An agenda for the Federal Reserve’s review of its monetary policy framework


An agenda for the Federal Reserve’s review of its monetary policy framework



Israeli Offensive: Have Airstrikes Gone Too Far?

Even for those of us who understand the political and strategic logic behind Israel’s robust response to Hezbollah attacks over the last week and a half, there is a serious argument that Israel is on the cusp of going too far–if it has not done so already. This is for a very practical reason. The military benefits of striking out against Hezbollah are quickly diminishing because of the inherent limitations of airpower (and large-bore artillery) in irregular warfare. With known command centers, weapons caches, and launching pads for large-bore rockets already in cinders, few lucrative targets remain after 2,000 Israeli air sorties. As such, the benefits to be gained by striking at Hezbollah are diminishing quickly. When compared with the consequences of inadvertently killing civilians and destroying economic infrastructure–and thereby giving Hezbollah a recruiting cry as well as potentially unifying most of Lebanon and the broader Arab and Persian world behind this aggessive organization–it is highly doubtful that many more Israeli atttacks make sense.

This is not just theoretical argument. Recent history backs it up too. In the 1999 Kosovo war, NATO’s aggregate air forces could not substantially weaken a few tens of thousands of Serbs ethnically cleansing one part of their country of its majority ethnic Albanian population. To be sure, we thought we were being effective against Serb weaponry at times, but after the conflict we realized that actual damage to artillery and other weapons was 1/5 to 1/10 what we had sometimes hoped. And that war was won only after NATO stepped up the pressure on Belgrade in other ways–through direct aerial attacks on the capital of Serbia, as well as at least the hint of a possible ground invasion. In Afghanistan, US airpower helped defeat the Taliban–but as military expert Steve Biddle has convincingly argued, it did so only with the substantial support of the Northern Alliance on the ground (itself aided by US CIA and special forces operatives). In Iraq today, despite the vigorous use of airpower, and occasional successes such as the killing of Abu Musab al-Zarqawi on June 7 (not to mention the presence of about 150,000 foreign troops as well as many Iraqi forces), the insurgency is no weaker today than it was in 2003. Airpower is a very blunt instrument of military power in this kind of fighting.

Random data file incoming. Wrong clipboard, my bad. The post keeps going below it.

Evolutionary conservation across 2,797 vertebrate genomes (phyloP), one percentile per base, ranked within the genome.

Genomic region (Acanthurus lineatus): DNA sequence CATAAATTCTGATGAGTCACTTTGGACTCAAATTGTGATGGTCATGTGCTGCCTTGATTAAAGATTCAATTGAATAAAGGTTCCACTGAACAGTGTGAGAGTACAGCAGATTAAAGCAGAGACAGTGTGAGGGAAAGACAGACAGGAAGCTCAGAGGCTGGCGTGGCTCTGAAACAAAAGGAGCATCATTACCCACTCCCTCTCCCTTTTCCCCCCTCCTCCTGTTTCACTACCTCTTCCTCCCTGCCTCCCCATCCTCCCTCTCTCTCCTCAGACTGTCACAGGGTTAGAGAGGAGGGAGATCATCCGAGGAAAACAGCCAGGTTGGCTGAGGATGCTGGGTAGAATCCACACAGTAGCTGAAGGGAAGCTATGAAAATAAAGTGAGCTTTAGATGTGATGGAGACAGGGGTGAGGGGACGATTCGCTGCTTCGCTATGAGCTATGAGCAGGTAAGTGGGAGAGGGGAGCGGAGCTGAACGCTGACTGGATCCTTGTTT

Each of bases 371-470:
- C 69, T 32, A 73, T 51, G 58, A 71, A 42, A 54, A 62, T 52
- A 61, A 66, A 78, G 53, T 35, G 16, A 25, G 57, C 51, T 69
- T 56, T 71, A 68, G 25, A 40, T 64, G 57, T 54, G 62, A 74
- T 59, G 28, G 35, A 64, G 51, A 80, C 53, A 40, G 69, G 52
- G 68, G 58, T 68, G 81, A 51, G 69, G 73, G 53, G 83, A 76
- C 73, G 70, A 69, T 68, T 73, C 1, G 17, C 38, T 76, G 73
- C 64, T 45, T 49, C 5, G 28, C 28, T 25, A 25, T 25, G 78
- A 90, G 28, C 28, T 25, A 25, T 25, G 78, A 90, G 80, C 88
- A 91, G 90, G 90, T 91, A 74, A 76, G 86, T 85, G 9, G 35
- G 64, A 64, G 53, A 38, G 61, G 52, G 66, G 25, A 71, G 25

Israel may itself recognize the validity of the above line of reasoning given all the recent conjecture that it is contemplating a ground incursion into Lebanon. The strategic implications of any such decision to invade would be huge and quite possibly counterproductive for the Jewish state. But regardless, the flip side of this debate is that airpower rarely does as much as we think against guerrillas or terrorists hidden within a friendly population. Irrespective of what it decides about the ground invasion, Israel should probably ratchet back the air attacks drastically very soon.